Unfortunately, most php template libraries only add their own template syntax, but don't concern themselves with output encoding, or localization, or html validation, or anything important. Maybe someone else knows a proper template library for php?

  • I agree wholeheartedly, and I would say that the best template library is xsl.
    – Josiah
    Commented Apr 18, 2010 at 2:11

I rely on PHPTAL for that.

Unlike Smarty and plain PHP, it escapes all output by default. This is a big win for security, because your site won't become vurnelable if you forget htmlspecialchars() or |escape somewhere.

XSS is HTML-specific attack, so HTML output is the right place to prevent it. You should not try pre-filtering data in the database, because you could need to output data to another medium which doesn't accept HTML, but has its own risks.

  • 3
    SQL does not execute JavaScript. Transforming data to a safe subset common to HTML, SQL, mail, etc. is too limiting and doesn't eliminate risk completely. Proper escaping of HTML output is bulletproof for HTML. For proper SQL escaping use SQL tools!
    – Kornel
    Commented Nov 1, 2008 at 19:59

Escaping all user input is enough for most sites. Also make sure that session IDs don't end up in the URL so they can't be stolen from the Referer link to another site. Additionally, if you allow your users to submit links, make sure no javascript: protocol links are allowed; these would execute a script as soon as the user clicks on the link.


If you are concerned about XSS attacks, encoding your output strings to HTML is the solution. If you remember to encode every single output character to HTML format, there is no way to execute a successful XSS attack.

Read more: Sanitizing user data: How and where to do it


Personally, I would disable magic_quotes. In PHP5+ it is disabled by default and it is better to code as if it is not there at all as it does not escape everything and it will be removed from PHP6.

Next, depending on what type of user data you are filtering will dictate what to do next e.g. if it is just text e.g. a name, then strip_tags(trim(stripslashes())); it or to check for ranges use regular expressions.

If you expect a certain range of values, create an array of the valid values and only allow those values through (in_array($userData, array(...))).

If you are checking numbers use is_numeric to enforce whole numbers or cast to a specific type, that should prevent people trying to send strings in stead.

If you have PHP5.2+ then consider looking at filter() and making use of that extension which can filter various data types including email addresses. Documentation is not particularly good, but is improving.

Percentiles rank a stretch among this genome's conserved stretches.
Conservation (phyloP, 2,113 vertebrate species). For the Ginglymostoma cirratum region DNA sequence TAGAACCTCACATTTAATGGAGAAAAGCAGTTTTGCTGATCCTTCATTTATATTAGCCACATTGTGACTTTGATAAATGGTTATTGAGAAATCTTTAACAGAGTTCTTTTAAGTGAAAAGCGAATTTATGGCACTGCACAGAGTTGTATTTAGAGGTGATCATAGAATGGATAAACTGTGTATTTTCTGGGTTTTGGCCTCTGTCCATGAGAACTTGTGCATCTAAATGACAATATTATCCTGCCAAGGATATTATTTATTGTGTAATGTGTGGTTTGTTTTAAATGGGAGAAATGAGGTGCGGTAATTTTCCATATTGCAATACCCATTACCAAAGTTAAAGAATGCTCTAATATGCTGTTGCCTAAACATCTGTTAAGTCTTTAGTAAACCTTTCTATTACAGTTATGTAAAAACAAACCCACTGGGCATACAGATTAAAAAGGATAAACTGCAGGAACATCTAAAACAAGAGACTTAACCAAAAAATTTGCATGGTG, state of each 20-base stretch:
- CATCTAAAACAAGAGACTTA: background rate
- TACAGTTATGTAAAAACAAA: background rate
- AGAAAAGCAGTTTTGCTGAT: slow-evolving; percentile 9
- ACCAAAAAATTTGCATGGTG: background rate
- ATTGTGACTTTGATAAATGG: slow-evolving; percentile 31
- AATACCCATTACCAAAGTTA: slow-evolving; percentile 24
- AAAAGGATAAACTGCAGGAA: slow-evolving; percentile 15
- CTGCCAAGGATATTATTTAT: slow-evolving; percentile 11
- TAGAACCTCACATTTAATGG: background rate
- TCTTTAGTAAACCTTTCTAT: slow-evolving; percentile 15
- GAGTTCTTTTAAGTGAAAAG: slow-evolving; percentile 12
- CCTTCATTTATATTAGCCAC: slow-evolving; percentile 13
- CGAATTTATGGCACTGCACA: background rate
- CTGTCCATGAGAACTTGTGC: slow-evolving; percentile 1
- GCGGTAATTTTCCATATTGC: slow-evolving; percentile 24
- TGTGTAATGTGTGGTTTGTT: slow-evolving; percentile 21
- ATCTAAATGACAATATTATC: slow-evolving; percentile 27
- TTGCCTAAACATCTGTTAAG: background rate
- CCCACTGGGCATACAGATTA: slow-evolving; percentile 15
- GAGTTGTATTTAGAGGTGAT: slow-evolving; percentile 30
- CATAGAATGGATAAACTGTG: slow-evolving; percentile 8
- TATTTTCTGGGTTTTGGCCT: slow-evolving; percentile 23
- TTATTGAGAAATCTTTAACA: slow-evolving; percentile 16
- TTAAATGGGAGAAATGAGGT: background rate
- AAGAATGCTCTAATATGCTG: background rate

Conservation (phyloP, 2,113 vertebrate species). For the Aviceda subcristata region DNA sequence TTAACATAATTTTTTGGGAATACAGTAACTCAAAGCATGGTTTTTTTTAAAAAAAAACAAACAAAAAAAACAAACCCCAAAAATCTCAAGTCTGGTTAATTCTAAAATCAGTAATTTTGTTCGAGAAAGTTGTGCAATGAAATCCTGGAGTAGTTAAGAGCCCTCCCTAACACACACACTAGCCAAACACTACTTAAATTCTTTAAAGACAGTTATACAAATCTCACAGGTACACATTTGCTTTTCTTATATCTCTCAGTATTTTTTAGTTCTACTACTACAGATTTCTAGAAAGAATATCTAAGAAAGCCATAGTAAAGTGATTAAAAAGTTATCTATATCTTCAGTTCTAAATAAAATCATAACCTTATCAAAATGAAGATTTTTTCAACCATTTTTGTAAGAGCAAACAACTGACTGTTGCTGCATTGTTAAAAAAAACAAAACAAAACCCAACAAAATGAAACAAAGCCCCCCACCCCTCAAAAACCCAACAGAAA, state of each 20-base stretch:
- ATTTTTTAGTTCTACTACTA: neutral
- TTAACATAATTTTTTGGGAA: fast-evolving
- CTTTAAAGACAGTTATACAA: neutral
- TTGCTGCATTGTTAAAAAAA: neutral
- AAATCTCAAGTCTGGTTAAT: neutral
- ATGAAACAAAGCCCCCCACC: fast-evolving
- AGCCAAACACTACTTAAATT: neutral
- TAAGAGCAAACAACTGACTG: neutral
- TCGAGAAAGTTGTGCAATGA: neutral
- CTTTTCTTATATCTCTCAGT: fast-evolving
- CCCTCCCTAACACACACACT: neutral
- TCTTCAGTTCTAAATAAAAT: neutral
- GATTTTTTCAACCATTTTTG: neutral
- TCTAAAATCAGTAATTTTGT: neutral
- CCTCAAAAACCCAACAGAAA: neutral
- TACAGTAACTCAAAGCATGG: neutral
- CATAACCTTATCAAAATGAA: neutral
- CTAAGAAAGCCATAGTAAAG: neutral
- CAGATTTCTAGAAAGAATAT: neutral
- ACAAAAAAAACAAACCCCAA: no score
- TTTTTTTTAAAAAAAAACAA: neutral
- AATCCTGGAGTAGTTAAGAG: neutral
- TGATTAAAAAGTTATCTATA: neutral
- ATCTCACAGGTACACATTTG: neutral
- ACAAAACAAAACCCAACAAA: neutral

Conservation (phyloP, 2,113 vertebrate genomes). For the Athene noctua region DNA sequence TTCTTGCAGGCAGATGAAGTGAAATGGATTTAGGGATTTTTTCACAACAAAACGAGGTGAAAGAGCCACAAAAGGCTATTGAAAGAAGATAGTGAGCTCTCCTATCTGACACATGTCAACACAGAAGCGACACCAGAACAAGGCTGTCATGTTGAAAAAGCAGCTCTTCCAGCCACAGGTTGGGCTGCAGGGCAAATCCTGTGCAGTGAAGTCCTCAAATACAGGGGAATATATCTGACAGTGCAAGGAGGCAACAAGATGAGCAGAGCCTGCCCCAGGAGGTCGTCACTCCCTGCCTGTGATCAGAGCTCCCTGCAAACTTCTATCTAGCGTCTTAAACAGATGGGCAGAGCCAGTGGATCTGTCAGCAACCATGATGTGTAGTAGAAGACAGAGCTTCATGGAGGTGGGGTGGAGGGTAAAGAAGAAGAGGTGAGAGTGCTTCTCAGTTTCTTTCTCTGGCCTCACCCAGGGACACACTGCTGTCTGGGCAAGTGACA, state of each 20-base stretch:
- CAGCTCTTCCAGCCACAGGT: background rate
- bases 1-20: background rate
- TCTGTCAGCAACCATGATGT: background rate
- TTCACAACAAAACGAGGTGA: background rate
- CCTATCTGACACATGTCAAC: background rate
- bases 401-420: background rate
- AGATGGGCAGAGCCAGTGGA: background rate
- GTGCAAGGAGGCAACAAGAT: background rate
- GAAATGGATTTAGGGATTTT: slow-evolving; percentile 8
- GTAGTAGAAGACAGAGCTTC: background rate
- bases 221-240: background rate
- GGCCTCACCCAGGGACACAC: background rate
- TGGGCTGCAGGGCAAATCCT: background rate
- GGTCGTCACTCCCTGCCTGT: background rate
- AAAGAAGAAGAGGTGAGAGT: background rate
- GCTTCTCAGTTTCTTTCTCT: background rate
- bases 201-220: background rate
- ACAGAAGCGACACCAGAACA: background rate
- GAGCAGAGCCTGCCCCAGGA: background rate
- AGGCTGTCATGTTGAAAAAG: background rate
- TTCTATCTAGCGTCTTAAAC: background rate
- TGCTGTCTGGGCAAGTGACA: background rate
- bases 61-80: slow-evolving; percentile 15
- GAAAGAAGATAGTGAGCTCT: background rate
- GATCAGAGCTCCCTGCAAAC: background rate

If you have to handle HTML then you should consider something like PHP Input Filter or HTML Purifier. HTML Purifier will also validate HTML for conformance. I am not sure if Input Filter is still being developed. Both will allow you to define a set of tags that can be used and what attributes are allowed.

Whatever you decide upon, always remember, never ever trust anything coming into your PHP script from a user (including yourself!).


All of these answers are great, but fundamentally, the solution to XSS will be to stop generating HTML documents by string manipulation.

Filtering input is always a good idea for any application.

Escaping your output using htmlentities() and friends should work as long as it's used properly, but this is the HTML equivalent of creating a SQL query by concatenating strings with mysql_real_escape_string($var) - it should work, but fewer things can validate your work, so to speak, compared to an approach like using parameterized queries.

The long-term solution should be for applications to construct the page internally, perhaps using a standard interface like the DOM, and then to use a library (like libxml) to handle the serialization to XHTML/HTML/etc. Of course, we're a long ways away from that being popular and fast enough, but in the meantime we have to build our HTML documents via string operations, and that's inherently more risky.


“Magic quotes” is a palliative remedy for some of the worst XSS flaws which works by escaping everything on input, something that's wrong by design. The only case where one would want to use it is when you absolutely must use an existing PHP application known to be written carelessly with regard to XSS. (In this case you're in a serious trouble even with “magic quotes”.) When developing your own application, you should disable “magic quotes” and follow XSS-safe practices instead.

XSS, a cross-site scripting vulnerability, occurs when an application includes strings from external sources (user input, fetched from other websites, etc) in its [X]HTML, CSS, ECMAscript or other browser-parsed output without proper escaping, hoping that special characters like less-than (in [X]HTML), single or double quotes (ECMAscript) will never appear. The proper solution to it is to always escape strings according to the rules of the output language: using entities in [X]HTML, backslashes in ECMAscript etc.